Toward A More Responsible US Arms Trade Policy: Recommendations for the Biden-Harris Administration

By Annie Shiel, Seth Binder, Jeff Abramson, William Hartung, Rachel Stohl, Diana Ohlbaum, Adam Isacson, Brittany Benowitz and Daniel R. Mahanty In recent years, U.S. arms sold and transferred abroad have been used to commit gross violations of human rights and international humanitarian law (IHL) and fueled widespread civilian harm, corruption, and humanitarian crises in countries…

A Losing Argument

Following newly public allegations that British SAS forces executed unarmed Afghan civilians during a 2011 raid of a compound believed to be housing Taliban militants, the historian Andrew Roberts opined in The Sunday Times that UK military forces fighting terrorist groups should not be bound by the Geneva Conventions – which form the core of…

Are those who seek to protect civilians in armed conflict helping to prolong our endless wars?

August 20, 2020 By Dan Mahanty So who is responsible for the duration of America’s forever wars? In his recent brief for the Quincy Institute, non-resident fellow Samuel Moyn directs the spotlight in a counterintuitive, and discomfiting, direction — toward the members of civil society that advocate for limiting civilian suffering in war. By focusing…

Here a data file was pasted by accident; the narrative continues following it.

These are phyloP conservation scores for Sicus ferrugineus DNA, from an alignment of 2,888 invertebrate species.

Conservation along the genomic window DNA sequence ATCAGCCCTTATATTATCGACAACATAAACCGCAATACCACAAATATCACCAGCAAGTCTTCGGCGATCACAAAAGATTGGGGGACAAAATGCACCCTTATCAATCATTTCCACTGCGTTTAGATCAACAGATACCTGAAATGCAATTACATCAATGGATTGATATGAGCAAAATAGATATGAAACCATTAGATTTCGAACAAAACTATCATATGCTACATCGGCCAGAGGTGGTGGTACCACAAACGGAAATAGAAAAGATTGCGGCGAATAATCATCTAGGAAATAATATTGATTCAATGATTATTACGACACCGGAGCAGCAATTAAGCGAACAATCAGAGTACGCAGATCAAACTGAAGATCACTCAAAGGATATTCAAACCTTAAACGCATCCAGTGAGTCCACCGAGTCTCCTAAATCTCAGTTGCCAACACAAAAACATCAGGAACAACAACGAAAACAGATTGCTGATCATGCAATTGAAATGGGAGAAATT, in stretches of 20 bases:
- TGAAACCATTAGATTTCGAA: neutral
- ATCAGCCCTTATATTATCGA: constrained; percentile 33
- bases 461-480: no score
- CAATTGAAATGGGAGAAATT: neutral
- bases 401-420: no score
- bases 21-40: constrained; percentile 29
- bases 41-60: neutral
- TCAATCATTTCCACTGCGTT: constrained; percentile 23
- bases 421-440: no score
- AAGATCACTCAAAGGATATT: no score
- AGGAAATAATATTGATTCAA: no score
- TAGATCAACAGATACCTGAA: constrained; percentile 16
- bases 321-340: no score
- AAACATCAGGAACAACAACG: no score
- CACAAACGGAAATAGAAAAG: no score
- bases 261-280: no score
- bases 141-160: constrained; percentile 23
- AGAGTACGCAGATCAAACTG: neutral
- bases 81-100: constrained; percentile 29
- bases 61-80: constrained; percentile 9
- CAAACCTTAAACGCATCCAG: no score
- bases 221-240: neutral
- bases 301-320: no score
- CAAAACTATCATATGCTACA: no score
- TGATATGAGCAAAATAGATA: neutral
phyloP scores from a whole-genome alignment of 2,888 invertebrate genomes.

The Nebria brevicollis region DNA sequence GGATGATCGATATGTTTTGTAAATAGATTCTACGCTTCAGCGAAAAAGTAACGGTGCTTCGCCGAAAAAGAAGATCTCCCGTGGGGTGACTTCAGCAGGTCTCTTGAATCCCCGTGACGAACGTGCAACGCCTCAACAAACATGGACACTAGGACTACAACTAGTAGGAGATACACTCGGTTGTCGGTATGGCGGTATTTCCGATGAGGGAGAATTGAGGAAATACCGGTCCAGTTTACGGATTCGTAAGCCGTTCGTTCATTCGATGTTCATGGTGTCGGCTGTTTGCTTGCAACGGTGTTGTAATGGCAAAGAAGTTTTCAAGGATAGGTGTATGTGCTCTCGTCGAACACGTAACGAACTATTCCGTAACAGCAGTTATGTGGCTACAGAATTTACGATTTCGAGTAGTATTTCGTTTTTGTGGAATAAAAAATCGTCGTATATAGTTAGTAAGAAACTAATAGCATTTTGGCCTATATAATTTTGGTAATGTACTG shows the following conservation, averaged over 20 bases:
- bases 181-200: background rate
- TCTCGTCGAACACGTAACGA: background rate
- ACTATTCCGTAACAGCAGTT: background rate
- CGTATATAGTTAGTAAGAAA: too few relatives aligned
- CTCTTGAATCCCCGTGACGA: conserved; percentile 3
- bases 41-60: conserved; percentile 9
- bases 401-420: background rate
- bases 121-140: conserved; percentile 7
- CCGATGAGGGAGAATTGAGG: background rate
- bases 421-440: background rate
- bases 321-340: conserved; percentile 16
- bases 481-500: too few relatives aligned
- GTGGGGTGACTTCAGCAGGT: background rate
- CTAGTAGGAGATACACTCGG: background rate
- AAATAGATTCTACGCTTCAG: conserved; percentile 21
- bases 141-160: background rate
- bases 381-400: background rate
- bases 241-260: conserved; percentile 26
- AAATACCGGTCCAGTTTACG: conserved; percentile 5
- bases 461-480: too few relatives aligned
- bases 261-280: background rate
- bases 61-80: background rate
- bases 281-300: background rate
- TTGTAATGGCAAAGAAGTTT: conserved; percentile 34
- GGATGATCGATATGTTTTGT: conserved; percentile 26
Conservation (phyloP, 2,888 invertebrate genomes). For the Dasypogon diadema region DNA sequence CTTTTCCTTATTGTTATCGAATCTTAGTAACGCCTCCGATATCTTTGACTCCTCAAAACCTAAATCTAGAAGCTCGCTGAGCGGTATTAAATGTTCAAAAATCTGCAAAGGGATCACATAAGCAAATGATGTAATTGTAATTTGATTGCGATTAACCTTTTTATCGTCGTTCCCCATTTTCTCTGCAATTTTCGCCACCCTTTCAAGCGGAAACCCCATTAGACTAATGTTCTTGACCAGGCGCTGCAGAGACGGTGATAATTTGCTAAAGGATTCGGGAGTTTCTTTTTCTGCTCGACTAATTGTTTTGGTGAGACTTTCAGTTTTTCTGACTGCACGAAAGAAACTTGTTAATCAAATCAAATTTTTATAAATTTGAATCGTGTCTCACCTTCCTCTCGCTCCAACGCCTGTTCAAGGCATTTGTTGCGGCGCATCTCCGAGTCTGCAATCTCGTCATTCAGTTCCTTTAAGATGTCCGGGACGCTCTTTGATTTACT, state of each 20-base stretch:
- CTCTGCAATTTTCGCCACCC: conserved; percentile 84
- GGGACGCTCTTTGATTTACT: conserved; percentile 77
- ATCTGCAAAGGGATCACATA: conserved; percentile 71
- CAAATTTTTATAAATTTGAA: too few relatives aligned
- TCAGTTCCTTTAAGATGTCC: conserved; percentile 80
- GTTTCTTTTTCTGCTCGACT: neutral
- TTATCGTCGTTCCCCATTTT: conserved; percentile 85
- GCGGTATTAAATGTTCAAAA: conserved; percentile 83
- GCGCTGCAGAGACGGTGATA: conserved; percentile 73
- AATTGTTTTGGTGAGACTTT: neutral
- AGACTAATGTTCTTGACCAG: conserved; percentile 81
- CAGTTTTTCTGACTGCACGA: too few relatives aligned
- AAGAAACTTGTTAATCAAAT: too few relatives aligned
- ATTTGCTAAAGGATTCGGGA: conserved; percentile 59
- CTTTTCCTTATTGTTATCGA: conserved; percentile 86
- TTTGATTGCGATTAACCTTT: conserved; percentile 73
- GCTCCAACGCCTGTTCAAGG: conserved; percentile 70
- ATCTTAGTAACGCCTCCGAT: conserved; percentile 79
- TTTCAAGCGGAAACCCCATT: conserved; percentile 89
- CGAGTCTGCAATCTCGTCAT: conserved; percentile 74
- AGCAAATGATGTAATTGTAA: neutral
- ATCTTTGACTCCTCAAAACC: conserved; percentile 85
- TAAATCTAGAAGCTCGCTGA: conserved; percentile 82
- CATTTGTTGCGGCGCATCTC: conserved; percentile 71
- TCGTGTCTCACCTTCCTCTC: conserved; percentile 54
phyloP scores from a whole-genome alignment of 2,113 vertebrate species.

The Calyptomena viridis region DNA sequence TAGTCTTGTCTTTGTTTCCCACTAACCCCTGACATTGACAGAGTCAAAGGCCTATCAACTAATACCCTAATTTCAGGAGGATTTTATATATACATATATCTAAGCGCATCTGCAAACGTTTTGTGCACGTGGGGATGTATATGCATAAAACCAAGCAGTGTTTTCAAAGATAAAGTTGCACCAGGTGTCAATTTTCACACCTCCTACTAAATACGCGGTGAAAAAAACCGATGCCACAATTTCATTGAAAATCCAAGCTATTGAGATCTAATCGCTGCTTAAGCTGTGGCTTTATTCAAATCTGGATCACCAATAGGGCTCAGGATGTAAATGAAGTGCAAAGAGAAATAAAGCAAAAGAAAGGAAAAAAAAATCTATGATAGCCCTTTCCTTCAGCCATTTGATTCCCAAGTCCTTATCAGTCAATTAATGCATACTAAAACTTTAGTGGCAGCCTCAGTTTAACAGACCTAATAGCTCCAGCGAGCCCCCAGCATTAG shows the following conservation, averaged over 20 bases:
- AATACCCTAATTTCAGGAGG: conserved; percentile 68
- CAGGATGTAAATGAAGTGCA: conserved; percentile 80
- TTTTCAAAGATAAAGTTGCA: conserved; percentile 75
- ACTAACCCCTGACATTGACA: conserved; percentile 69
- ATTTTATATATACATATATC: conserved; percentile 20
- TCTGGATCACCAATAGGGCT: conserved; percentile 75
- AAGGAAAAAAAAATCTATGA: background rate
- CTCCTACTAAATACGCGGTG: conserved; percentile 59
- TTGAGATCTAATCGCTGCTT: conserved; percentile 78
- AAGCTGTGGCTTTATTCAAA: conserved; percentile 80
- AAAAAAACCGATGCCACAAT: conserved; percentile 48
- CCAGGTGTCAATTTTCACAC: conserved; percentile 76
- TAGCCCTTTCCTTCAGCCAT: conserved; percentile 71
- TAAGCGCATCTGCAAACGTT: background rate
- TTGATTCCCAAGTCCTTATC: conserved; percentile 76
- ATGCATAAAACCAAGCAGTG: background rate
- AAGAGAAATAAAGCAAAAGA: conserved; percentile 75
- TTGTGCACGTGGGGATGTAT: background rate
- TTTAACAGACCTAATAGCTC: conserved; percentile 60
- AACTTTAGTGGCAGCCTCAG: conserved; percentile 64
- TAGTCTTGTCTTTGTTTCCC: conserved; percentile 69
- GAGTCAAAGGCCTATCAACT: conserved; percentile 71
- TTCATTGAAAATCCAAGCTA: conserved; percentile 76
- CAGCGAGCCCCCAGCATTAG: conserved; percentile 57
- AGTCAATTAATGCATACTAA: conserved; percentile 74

DOD’s New Ex Gratia Policy: What’s Right, What’s Wrong, and What’s Next

By Annie Shiel On June 22, the Department of Defense (DOD) issued an interim policy regulation for providing ex gratia payments to civilians harmed as a result of U.S. military operations. The issuance of this regulation is a welcome step forward in institutionalizing the practice of making amends and recognizing the significant harm that occurs in military operations. However,…